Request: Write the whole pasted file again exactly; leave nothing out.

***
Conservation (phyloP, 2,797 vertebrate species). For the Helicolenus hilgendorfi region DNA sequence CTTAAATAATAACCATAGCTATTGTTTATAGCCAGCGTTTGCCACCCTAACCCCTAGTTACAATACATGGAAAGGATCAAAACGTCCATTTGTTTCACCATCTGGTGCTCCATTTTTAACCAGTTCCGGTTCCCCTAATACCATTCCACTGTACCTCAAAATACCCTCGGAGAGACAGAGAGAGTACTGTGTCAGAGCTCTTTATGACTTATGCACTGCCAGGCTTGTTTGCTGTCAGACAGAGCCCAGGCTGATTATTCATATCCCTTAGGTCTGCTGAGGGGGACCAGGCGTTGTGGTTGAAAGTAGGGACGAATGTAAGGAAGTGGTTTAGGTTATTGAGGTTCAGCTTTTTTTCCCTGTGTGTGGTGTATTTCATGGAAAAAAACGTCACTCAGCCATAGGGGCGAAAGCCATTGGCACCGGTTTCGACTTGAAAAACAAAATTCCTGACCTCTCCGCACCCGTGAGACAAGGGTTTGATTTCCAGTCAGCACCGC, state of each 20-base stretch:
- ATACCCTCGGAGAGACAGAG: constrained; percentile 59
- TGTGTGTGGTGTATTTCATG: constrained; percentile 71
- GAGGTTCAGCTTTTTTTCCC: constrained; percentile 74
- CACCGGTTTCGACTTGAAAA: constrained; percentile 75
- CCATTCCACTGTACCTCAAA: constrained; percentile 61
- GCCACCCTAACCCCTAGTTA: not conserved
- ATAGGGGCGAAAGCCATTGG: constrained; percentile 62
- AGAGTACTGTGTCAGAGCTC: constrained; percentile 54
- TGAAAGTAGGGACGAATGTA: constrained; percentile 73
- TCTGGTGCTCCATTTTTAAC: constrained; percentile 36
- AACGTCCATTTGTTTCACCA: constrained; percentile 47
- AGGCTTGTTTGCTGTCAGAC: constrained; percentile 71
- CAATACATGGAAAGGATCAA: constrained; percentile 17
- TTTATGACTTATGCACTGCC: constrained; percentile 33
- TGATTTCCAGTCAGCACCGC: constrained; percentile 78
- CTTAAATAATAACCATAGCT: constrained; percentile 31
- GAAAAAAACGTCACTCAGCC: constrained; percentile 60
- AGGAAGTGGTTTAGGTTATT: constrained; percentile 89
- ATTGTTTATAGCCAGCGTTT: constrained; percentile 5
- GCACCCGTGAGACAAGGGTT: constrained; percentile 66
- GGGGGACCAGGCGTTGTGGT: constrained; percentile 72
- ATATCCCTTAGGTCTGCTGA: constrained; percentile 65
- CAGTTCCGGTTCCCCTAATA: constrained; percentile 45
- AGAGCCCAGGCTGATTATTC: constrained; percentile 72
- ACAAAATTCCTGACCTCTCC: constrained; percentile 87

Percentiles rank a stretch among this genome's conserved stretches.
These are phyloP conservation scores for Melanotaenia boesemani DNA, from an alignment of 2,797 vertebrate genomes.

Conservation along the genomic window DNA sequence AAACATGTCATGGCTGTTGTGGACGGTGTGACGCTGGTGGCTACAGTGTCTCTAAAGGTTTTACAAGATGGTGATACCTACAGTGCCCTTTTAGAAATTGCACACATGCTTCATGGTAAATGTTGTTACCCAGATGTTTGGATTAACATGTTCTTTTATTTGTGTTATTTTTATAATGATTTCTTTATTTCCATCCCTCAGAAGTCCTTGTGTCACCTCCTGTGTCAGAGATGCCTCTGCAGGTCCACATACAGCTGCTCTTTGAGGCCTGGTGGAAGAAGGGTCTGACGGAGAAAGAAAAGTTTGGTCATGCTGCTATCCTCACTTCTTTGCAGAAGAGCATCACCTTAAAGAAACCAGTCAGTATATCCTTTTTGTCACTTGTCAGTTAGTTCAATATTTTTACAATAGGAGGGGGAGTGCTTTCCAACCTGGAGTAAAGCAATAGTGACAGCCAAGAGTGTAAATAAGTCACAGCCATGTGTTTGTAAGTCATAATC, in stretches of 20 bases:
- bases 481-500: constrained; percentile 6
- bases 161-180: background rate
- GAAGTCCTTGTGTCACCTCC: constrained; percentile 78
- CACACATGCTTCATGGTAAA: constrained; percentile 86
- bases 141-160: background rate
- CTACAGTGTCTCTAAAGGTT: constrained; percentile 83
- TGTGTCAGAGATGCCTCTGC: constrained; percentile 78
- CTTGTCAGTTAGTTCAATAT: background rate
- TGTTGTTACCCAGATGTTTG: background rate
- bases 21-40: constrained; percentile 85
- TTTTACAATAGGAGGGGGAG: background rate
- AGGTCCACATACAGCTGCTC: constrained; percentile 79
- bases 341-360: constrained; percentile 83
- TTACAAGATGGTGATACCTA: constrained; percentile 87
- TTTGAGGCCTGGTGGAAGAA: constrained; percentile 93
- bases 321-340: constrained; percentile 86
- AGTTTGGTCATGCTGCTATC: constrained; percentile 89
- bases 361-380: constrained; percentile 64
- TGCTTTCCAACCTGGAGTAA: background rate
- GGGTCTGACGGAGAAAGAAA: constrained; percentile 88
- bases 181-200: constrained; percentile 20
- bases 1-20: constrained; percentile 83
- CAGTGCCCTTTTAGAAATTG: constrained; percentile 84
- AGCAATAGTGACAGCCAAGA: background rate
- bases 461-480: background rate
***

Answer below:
Conservation (phyloP, 2,797 vertebrate species). For the Helicolenus hilgendorfi region DNA sequence CTTAAATAATAACCATAGCTATTGTTTATAGCCAGCGTTTGCCACCCTAACCCCTAGTTACAATACATGGAAAGGATCAAAACGTCCATTTGTTTCACCATCTGGTGCTCCATTTTTAACCAGTTCCGGTTCCCCTAATACCATTCCACTGTACCTCAAAATACCCTCGGAGAGACAGAGAGAGTACTGTGTCAGAGCTCTTTATGACTTATGCACTGCCAGGCTTGTTTGCTGTCAGACAGAGCCCAGGCTGATTATTCATATCCCTTAGGTCTGCTGAGGGGGACCAGGCGTTGTGGTTGAAAGTAGGGACGAATGTAAGGAAGTGGTTTAGGTTATTGAGGTTCAGCTTTTTTTCCCTGTGTGTGGTGTATTTCATGGAAAAAAACGTCACTCAGCCATAGGGGCGAAAGCCATTGGCACCGGTTTCGACTTGAAAAACAAAATTCCTGACCTCTCCGCACCCGTGAGACAAGGGTTTGATTTCCAGTCAGCACCGC, state of each 20-base stretch:
- ATACCCTCGGAGAGACAGAG: constrained; percentile 59
- TGTGTGTGGTGTATTTCATG: constrained; percentile 71
- GAGGTTCAGCTTTTTTTCCC: constrained; percentile 74
- CACCGGTTTCGACTTGAAAA: constrained; percentile 75
- CCATTCCACTGTACCTCAAA: constrained; percentile 61
- GCCACCCTAACCCCTAGTTA: not conserved
- ATAGGGGCGAAAGCCATTGG: constrained; percentile 62
- AGAGTACTGTGTCAGAGCTC: constrained; percentile 54
- TGAAAGTAGGGACGAATGTA: constrained; percentile 73
- TCTGGTGCTCCATTTTTAAC: constrained; percentile 36
- AACGTCCATTTGTTTCACCA: constrained; percentile 47
- AGGCTTGTTTGCTGTCAGAC: constrained; percentile 71
- CAATACATGGAAAGGATCAA: constrained; percentile 17
- TTTATGACTTATGCACTGCC: constrained; percentile 33
- TGATTTCCAGTCAGCACCGC: constrained; percentile 78
- CTTAAATAATAACCATAGCT: constrained; percentile 31
- GAAAAAAACGTCACTCAGCC: constrained; percentile 60
- AGGAAGTGGTTTAGGTTATT: constrained; percentile 89
- ATTGTTTATAGCCAGCGTTT: constrained; percentile 5
- GCACCCGTGAGACAAGGGTT: constrained; percentile 66
- GGGGGACCAGGCGTTGTGGT: constrained; percentile 72
- ATATCCCTTAGGTCTGCTGA: constrained; percentile 65
- CAGTTCCGGTTCCCCTAATA: constrained; percentile 45
- AGAGCCCAGGCTGATTATTC: constrained; percentile 72
- ACAAAATTCCTGACCTCTCC: constrained; percentile 87

Percentiles rank a stretch among this genome's conserved stretches.
These are phyloP conservation scores for Melanotaenia boesemani DNA, from an alignment of 2,797 vertebrate genomes.

Conservation along the genomic window DNA sequence AAACATGTCATGGCTGTTGTGGACGGTGTGACGCTGGTGGCTACAGTGTCTCTAAAGGTTTTACAAGATGGTGATACCTACAGTGCCCTTTTAGAAATTGCACACATGCTTCATGGTAAATGTTGTTACCCAGATGTTTGGATTAACATGTTCTTTTATTTGTGTTATTTTTATAATGATTTCTTTATTTCCATCCCTCAGAAGTCCTTGTGTCACCTCCTGTGTCAGAGATGCCTCTGCAGGTCCACATACAGCTGCTCTTTGAGGCCTGGTGGAAGAAGGGTCTGACGGAGAAAGAAAAGTTTGGTCATGCTGCTATCCTCACTTCTTTGCAGAAGAGCATCACCTTAAAGAAACCAGTCAGTATATCCTTTTTGTCACTTGTCAGTTAGTTCAATATTTTTACAATAGGAGGGGGAGTGCTTTCCAACCTGGAGTAAAGCAATAGTGACAGCCAAGAGTGTAAATAAGTCACAGCCATGTGTTTGTAAGTCATAATC, in stretches of 20 bases:
- bases 481-500: constrained; percentile 6
- bases 161-180: background rate
- GAAGTCCTTGTGTCACCTCC: constrained; percentile 78
- CACACATGCTTCATGGTAAA: constrained; percentile 86
- bases 141-160: background rate
- CTACAGTGTCTCTAAAGGTT: constrained; percentile 83
- TGTGTCAGAGATGCCTCTGC: constrained; percentile 78
- CTTGTCAGTTAGTTCAATAT: background rate
- TGTTGTTACCCAGATGTTTG: background rate
- bases 21-40: constrained; percentile 85
- TTTTACAATAGGAGGGGGAG: background rate
- AGGTCCACATACAGCTGCTC: constrained; percentile 79
- bases 341-360: constrained; percentile 83
- TTACAAGATGGTGATACCTA: constrained; percentile 87
- TTTGAGGCCTGGTGGAAGAA: constrained; percentile 93
- bases 321-340: constrained; percentile 86
- AGTTTGGTCATGCTGCTATC: constrained; percentile 89
- bases 361-380: constrained; percentile 64
- TGCTTTCCAACCTGGAGTAA: background rate
- GGGTCTGACGGAGAAAGAAA: constrained; percentile 88
- bases 181-200: constrained; percentile 20
- bases 1-20: constrained; percentile 83
- CAGTGCCCTTTTAGAAATTG: constrained; percentile 84
- AGCAATAGTGACAGCCAAGA: background rate
- bases 461-480: background rate